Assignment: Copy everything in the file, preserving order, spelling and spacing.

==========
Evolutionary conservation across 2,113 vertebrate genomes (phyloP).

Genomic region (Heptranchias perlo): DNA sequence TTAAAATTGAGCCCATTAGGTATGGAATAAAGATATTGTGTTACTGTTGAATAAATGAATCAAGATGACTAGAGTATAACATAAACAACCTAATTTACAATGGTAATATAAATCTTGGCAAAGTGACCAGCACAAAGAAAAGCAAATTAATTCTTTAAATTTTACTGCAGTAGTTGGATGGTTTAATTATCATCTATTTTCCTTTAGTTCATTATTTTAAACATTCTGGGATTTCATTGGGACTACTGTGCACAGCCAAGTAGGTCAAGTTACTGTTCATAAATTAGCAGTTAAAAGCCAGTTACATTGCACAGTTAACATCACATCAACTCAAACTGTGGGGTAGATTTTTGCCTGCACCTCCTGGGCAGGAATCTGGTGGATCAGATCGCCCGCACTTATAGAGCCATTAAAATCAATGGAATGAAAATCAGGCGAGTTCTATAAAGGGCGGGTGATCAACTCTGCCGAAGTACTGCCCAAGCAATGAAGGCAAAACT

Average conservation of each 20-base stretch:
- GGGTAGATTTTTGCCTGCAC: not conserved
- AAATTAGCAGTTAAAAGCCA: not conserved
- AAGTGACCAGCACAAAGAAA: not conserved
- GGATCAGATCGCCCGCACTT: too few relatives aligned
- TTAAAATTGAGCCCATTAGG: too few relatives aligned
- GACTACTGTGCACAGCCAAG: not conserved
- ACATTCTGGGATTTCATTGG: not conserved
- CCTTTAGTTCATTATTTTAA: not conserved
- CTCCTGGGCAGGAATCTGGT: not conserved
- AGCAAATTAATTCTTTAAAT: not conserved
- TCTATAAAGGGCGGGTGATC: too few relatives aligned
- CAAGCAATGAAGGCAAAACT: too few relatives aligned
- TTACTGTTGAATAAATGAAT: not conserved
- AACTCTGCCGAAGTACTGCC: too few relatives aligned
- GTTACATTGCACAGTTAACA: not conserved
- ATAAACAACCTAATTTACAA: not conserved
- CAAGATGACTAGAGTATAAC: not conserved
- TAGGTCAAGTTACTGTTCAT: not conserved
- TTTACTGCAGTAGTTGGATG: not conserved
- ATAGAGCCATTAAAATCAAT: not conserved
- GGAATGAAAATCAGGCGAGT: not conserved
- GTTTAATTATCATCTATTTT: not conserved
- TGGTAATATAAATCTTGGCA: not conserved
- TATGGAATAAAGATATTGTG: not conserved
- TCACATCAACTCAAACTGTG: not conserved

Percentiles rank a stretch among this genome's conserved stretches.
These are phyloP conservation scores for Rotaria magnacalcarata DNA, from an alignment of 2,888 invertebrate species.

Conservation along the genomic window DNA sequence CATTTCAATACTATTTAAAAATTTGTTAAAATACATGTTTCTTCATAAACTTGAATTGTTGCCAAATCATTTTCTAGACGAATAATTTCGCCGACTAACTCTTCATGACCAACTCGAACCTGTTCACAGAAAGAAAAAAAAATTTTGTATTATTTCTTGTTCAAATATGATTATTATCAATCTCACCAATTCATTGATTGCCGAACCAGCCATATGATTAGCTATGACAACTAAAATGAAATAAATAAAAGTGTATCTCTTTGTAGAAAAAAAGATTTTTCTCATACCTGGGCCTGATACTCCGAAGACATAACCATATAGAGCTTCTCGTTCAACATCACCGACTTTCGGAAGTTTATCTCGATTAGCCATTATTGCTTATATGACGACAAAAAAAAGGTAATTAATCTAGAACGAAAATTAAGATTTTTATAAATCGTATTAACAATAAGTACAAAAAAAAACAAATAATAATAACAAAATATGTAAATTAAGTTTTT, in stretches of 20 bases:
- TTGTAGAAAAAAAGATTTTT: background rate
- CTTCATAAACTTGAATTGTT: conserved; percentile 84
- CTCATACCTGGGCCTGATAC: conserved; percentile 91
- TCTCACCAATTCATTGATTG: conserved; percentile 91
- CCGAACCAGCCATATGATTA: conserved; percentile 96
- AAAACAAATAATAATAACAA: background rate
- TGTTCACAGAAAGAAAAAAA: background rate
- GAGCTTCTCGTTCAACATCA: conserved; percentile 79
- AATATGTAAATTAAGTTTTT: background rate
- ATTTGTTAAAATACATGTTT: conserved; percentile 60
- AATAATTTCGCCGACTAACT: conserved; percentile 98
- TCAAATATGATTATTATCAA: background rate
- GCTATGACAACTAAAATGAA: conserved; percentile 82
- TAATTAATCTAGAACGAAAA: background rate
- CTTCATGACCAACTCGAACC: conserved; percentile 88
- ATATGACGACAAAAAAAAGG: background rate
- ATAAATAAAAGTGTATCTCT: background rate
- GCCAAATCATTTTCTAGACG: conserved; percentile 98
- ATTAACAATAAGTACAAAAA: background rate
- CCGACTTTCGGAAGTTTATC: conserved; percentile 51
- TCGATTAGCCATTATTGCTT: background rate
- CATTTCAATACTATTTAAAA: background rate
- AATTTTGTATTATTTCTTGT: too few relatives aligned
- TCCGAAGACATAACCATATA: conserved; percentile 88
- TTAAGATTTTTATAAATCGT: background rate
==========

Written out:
Evolutionary conservation across 2,113 vertebrate genomes (phyloP).

Genomic region (Heptranchias perlo): DNA sequence TTAAAATTGAGCCCATTAGGTATGGAATAAAGATATTGTGTTACTGTTGAATAAATGAATCAAGATGACTAGAGTATAACATAAACAACCTAATTTACAATGGTAATATAAATCTTGGCAAAGTGACCAGCACAAAGAAAAGCAAATTAATTCTTTAAATTTTACTGCAGTAGTTGGATGGTTTAATTATCATCTATTTTCCTTTAGTTCATTATTTTAAACATTCTGGGATTTCATTGGGACTACTGTGCACAGCCAAGTAGGTCAAGTTACTGTTCATAAATTAGCAGTTAAAAGCCAGTTACATTGCACAGTTAACATCACATCAACTCAAACTGTGGGGTAGATTTTTGCCTGCACCTCCTGGGCAGGAATCTGGTGGATCAGATCGCCCGCACTTATAGAGCCATTAAAATCAATGGAATGAAAATCAGGCGAGTTCTATAAAGGGCGGGTGATCAACTCTGCCGAAGTACTGCCCAAGCAATGAAGGCAAAACT

Average conservation of each 20-base stretch:
- GGGTAGATTTTTGCCTGCAC: not conserved
- AAATTAGCAGTTAAAAGCCA: not conserved
- AAGTGACCAGCACAAAGAAA: not conserved
- GGATCAGATCGCCCGCACTT: too few relatives aligned
- TTAAAATTGAGCCCATTAGG: too few relatives aligned
- GACTACTGTGCACAGCCAAG: not conserved
- ACATTCTGGGATTTCATTGG: not conserved
- CCTTTAGTTCATTATTTTAA: not conserved
- CTCCTGGGCAGGAATCTGGT: not conserved
- AGCAAATTAATTCTTTAAAT: not conserved
- TCTATAAAGGGCGGGTGATC: too few relatives aligned
- CAAGCAATGAAGGCAAAACT: too few relatives aligned
- TTACTGTTGAATAAATGAAT: not conserved
- AACTCTGCCGAAGTACTGCC: too few relatives aligned
- GTTACATTGCACAGTTAACA: not conserved
- ATAAACAACCTAATTTACAA: not conserved
- CAAGATGACTAGAGTATAAC: not conserved
- TAGGTCAAGTTACTGTTCAT: not conserved
- TTTACTGCAGTAGTTGGATG: not conserved
- ATAGAGCCATTAAAATCAAT: not conserved
- GGAATGAAAATCAGGCGAGT: not conserved
- GTTTAATTATCATCTATTTT: not conserved
- TGGTAATATAAATCTTGGCA: not conserved
- TATGGAATAAAGATATTGTG: not conserved
- TCACATCAACTCAAACTGTG: not conserved

Percentiles rank a stretch among this genome's conserved stretches.
These are phyloP conservation scores for Rotaria magnacalcarata DNA, from an alignment of 2,888 invertebrate species.

Conservation along the genomic window DNA sequence CATTTCAATACTATTTAAAAATTTGTTAAAATACATGTTTCTTCATAAACTTGAATTGTTGCCAAATCATTTTCTAGACGAATAATTTCGCCGACTAACTCTTCATGACCAACTCGAACCTGTTCACAGAAAGAAAAAAAAATTTTGTATTATTTCTTGTTCAAATATGATTATTATCAATCTCACCAATTCATTGATTGCCGAACCAGCCATATGATTAGCTATGACAACTAAAATGAAATAAATAAAAGTGTATCTCTTTGTAGAAAAAAAGATTTTTCTCATACCTGGGCCTGATACTCCGAAGACATAACCATATAGAGCTTCTCGTTCAACATCACCGACTTTCGGAAGTTTATCTCGATTAGCCATTATTGCTTATATGACGACAAAAAAAAGGTAATTAATCTAGAACGAAAATTAAGATTTTTATAAATCGTATTAACAATAAGTACAAAAAAAAACAAATAATAATAACAAAATATGTAAATTAAGTTTTT, in stretches of 20 bases:
- TTGTAGAAAAAAAGATTTTT: background rate
- CTTCATAAACTTGAATTGTT: conserved; percentile 84
- CTCATACCTGGGCCTGATAC: conserved; percentile 91
- TCTCACCAATTCATTGATTG: conserved; percentile 91
- CCGAACCAGCCATATGATTA: conserved; percentile 96
- AAAACAAATAATAATAACAA: background rate
- TGTTCACAGAAAGAAAAAAA: background rate
- GAGCTTCTCGTTCAACATCA: conserved; percentile 79
- AATATGTAAATTAAGTTTTT: background rate
- ATTTGTTAAAATACATGTTT: conserved; percentile 60
- AATAATTTCGCCGACTAACT: conserved; percentile 98
- TCAAATATGATTATTATCAA: background rate
- GCTATGACAACTAAAATGAA: conserved; percentile 82
- TAATTAATCTAGAACGAAAA: background rate
- CTTCATGACCAACTCGAACC: conserved; percentile 88
- ATATGACGACAAAAAAAAGG: background rate
- ATAAATAAAAGTGTATCTCT: background rate
- GCCAAATCATTTTCTAGACG: conserved; percentile 98
- ATTAACAATAAGTACAAAAA: background rate
- CCGACTTTCGGAAGTTTATC: conserved; percentile 51
- TCGATTAGCCATTATTGCTT: background rate
- CATTTCAATACTATTTAAAA: background rate
- AATTTTGTATTATTTCTTGT: too few relatives aligned
- TCCGAAGACATAACCATATA: conserved; percentile 88
- TTAAGATTTTTATAAATCGT: background rate